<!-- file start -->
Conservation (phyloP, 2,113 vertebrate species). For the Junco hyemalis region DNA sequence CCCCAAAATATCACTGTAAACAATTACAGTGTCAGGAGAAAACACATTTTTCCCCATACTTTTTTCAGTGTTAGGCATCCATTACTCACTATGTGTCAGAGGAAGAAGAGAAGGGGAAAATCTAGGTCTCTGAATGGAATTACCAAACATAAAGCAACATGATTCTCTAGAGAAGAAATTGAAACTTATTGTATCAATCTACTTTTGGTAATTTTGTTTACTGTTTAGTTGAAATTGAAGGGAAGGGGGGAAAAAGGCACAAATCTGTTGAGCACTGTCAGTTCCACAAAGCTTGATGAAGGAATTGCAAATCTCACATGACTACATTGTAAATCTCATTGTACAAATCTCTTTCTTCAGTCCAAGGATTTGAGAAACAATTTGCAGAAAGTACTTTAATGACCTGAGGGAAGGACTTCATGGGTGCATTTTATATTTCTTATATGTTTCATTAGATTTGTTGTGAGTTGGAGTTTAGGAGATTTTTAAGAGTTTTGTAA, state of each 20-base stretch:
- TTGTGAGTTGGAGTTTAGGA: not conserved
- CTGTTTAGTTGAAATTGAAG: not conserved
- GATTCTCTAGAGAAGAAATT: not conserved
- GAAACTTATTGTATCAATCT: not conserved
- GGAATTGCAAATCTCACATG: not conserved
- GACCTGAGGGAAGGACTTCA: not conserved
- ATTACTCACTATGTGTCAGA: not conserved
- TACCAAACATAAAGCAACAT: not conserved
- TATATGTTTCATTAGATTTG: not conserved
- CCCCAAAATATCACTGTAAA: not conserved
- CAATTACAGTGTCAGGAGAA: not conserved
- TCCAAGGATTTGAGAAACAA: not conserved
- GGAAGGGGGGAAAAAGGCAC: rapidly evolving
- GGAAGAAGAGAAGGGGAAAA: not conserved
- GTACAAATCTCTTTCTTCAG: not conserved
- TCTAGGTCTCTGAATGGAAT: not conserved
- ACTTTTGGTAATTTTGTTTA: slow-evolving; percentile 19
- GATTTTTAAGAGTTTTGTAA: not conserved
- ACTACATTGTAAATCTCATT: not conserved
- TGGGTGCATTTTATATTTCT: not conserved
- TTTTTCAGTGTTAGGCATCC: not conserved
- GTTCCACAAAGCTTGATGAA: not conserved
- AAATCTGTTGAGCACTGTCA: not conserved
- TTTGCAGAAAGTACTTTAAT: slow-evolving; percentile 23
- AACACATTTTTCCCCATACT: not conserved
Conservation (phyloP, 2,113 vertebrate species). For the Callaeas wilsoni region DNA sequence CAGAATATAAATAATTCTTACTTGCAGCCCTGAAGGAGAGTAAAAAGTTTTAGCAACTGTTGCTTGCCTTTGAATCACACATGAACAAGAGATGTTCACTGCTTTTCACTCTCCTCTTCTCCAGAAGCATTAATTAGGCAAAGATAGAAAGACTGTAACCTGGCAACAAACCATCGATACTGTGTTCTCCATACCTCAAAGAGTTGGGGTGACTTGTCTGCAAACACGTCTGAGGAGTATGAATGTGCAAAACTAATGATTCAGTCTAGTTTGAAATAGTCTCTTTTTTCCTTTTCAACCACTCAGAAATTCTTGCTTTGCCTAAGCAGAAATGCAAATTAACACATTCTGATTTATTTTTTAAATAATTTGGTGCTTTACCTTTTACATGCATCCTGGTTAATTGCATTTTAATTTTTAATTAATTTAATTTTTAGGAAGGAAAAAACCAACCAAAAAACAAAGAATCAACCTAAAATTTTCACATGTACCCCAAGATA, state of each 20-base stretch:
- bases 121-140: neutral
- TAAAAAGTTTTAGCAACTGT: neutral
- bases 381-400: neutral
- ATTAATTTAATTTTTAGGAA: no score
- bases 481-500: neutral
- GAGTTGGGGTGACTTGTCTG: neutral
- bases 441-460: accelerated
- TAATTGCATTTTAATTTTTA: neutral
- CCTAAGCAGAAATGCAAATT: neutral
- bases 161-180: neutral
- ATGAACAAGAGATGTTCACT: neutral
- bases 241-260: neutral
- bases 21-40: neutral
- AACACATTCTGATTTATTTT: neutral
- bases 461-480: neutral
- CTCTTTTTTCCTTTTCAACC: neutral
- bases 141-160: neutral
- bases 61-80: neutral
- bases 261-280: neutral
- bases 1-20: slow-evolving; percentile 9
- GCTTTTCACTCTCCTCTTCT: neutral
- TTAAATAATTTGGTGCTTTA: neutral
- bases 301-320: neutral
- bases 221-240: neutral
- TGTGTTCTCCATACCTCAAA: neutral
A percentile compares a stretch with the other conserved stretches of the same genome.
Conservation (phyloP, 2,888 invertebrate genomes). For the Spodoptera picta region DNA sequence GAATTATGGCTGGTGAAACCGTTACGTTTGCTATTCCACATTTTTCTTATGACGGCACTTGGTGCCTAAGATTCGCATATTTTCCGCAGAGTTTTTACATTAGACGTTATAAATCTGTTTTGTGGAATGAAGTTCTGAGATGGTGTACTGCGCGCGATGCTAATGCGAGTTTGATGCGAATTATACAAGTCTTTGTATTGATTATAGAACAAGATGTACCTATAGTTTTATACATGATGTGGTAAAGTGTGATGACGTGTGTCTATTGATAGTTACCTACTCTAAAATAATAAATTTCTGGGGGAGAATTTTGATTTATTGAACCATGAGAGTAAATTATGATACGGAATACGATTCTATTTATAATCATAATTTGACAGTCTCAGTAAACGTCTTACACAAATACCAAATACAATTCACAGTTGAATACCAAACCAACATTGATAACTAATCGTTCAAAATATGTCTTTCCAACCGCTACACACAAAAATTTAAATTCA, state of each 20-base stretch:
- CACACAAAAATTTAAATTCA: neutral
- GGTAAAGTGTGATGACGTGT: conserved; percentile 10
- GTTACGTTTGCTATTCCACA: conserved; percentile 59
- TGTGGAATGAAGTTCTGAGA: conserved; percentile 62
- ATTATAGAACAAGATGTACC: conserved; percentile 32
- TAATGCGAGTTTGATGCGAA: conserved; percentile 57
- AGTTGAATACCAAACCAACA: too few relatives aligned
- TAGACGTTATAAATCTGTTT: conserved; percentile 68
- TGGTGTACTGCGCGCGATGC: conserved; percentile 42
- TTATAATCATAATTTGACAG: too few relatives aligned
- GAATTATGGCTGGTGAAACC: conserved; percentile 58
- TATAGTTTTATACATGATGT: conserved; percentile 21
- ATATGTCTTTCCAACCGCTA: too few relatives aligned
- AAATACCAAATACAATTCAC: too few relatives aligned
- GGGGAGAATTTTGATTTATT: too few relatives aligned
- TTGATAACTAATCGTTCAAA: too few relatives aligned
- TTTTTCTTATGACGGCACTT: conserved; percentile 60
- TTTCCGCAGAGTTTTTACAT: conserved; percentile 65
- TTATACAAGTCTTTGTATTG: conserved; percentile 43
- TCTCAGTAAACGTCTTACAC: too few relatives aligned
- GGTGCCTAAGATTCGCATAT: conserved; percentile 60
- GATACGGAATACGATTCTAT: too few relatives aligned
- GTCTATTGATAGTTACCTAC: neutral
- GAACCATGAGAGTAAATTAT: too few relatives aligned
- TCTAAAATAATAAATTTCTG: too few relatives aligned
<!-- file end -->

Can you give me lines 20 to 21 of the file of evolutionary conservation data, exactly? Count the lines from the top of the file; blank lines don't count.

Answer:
- ACTACATTGTAAATCTCATT: not conserved
- TGGGTGCATTTTATATTTCT: not conserved